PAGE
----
The Knightscope security robot has been super-charged to help security services identify weapons hidden in bags, clothing or other places a criminal would conceal a knife, gun or other malicious object.
The security device is called the K1. Although it’s a stationary device, unlike the K3 and K5 that are designed to roam buildings and outside areas, its capabilities are above the moving ‘bots.
It uses millimetre wave technology to scan anyone walking in its path for weapons, which is the same tech used by TSA body scanners used in airports and other high-security places.
Knightscope also revealed the K7 off-road security robot that can patrol uneven terrain such as airfields and wind farms. It combines cameras, sonar and LIDAR with a rugged design to discover any unusual goings-on at outdoor sites.
However, the company stressed the introduction of its K1 an d K7 robots aren’t designed to replace human security guards, just to support them to make better decisions.
“If you have an open air facility and three-o-clock in the morning, you have someone wandering around … let the guard then know and have the machine do the monotonous, computationally heavy stuff,” said Li. “This is not intended to replace humans.”
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The bullet-shaped robots have been designed to secure against large-scale crime rather than a burglary in a home. The company was inspired to protect businesses and universities, government buildings and more against acts of terrorism or people who are setting out to create a lot of damage.
“We started Knightscope because we were horrified by the mass shooting at Sandy Hook and the impact of 9/11 on our country,” the company explained.
“And now the ongoing daily increase in violence globally has intensified our efforts. We want to build something great for our country and we believe down to our bones that we can use technology to help build safer, engaged communities while significantly reducing costs and reducing crime.”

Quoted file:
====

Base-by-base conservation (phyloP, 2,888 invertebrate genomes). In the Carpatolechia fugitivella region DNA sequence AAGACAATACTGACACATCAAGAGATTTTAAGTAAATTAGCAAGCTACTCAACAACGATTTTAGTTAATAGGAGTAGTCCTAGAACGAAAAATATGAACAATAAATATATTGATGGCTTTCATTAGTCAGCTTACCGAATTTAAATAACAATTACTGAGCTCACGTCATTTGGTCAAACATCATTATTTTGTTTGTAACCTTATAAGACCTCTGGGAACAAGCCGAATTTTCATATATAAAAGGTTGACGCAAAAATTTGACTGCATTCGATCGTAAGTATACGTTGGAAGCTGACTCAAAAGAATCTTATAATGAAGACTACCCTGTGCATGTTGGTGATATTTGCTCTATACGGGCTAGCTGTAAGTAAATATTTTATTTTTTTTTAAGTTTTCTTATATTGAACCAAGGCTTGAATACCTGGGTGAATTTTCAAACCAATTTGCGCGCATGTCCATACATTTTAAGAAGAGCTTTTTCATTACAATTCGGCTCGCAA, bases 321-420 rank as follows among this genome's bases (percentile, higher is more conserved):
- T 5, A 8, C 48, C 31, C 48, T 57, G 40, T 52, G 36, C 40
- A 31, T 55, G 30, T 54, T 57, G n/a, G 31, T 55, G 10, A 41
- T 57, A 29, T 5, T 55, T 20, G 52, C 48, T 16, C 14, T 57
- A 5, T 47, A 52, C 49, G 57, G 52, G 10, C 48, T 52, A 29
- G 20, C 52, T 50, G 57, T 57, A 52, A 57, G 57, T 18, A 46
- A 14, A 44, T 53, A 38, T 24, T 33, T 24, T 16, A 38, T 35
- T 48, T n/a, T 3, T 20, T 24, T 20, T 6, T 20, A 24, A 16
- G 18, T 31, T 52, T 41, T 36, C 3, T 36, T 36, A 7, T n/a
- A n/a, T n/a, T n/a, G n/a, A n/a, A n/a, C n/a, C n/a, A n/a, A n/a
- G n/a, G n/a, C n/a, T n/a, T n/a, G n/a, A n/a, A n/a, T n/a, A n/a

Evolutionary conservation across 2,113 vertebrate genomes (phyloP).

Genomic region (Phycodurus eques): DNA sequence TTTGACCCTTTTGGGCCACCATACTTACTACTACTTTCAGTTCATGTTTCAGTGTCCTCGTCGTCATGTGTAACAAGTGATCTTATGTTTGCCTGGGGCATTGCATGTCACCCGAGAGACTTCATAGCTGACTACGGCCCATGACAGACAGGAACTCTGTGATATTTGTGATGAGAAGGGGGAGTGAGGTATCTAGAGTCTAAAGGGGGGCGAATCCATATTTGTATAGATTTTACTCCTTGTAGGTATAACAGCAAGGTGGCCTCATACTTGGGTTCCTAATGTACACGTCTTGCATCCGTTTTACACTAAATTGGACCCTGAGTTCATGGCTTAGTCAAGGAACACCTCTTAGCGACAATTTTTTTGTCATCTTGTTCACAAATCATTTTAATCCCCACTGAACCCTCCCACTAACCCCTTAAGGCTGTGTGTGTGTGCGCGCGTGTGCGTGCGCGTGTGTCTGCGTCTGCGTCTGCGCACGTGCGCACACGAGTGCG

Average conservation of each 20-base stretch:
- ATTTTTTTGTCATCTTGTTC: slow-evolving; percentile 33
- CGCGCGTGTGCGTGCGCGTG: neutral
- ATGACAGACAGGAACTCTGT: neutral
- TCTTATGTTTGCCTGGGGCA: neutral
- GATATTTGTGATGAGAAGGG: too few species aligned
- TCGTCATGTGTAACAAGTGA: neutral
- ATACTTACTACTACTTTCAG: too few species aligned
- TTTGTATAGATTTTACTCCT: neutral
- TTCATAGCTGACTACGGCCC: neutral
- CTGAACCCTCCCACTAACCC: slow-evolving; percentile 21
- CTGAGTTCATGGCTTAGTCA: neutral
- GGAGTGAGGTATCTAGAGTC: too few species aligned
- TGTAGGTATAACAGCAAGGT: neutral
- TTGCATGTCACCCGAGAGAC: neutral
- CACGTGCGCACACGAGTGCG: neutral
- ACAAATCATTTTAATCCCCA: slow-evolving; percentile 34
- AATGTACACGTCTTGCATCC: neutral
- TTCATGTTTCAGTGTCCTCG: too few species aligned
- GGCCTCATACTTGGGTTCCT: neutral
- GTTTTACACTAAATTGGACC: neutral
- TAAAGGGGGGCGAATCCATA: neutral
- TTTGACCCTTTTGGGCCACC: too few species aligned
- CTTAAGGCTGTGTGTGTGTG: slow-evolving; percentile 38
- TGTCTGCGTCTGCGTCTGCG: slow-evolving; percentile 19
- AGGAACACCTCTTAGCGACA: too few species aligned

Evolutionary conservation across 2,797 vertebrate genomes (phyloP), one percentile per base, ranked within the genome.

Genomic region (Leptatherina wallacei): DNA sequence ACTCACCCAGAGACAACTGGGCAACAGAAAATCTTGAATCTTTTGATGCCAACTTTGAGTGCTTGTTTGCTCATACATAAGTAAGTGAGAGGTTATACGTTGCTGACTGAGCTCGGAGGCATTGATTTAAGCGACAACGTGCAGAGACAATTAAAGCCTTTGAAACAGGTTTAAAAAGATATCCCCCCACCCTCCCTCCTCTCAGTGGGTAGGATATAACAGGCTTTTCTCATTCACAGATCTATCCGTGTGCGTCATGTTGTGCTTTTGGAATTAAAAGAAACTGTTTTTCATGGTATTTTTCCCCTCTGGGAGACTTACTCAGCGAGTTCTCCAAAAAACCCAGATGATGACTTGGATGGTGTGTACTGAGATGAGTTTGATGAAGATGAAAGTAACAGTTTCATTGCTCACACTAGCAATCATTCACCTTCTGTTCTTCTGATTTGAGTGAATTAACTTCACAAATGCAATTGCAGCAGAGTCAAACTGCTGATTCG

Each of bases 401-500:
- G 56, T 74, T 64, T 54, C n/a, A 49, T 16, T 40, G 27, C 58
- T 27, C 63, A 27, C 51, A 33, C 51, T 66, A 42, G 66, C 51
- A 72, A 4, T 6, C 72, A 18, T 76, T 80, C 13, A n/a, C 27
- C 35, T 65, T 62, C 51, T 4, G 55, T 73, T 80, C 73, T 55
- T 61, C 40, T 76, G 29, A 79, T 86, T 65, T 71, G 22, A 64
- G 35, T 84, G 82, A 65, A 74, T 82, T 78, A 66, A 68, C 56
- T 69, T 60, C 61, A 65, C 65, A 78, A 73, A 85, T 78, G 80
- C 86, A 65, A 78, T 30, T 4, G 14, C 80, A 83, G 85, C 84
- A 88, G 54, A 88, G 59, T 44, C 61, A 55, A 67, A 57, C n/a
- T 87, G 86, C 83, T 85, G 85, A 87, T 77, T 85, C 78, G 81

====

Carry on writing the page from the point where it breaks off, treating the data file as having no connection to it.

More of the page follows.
Knighscope has two models available, both of which feature a whole raft of sensors to detect suspicious activity and alert people to it.
The Knightscope K5 for outdoors and Knightscope K3 for indoors use automation to roam areas rather than having to be controlled by a person and they use thermal imaging and HD video to check out their surroundings. The data taken from the robots can be accessed via the Knightscope Security Operations Center (KSOC) user interface, which can be used on desktop or mobile.
Knightscope said its robots reduce the cost of having human security guards on duty 24 hours a day, seven days a week, to just $7 an hour, so make protection a lot cheaper for organisations who take their security seriously.
The Knightscope security robots have been tested by Uber in its car parks, using the mobile security cameras to scan people and car registrations to make sure they knew who was going in and out of its facilities.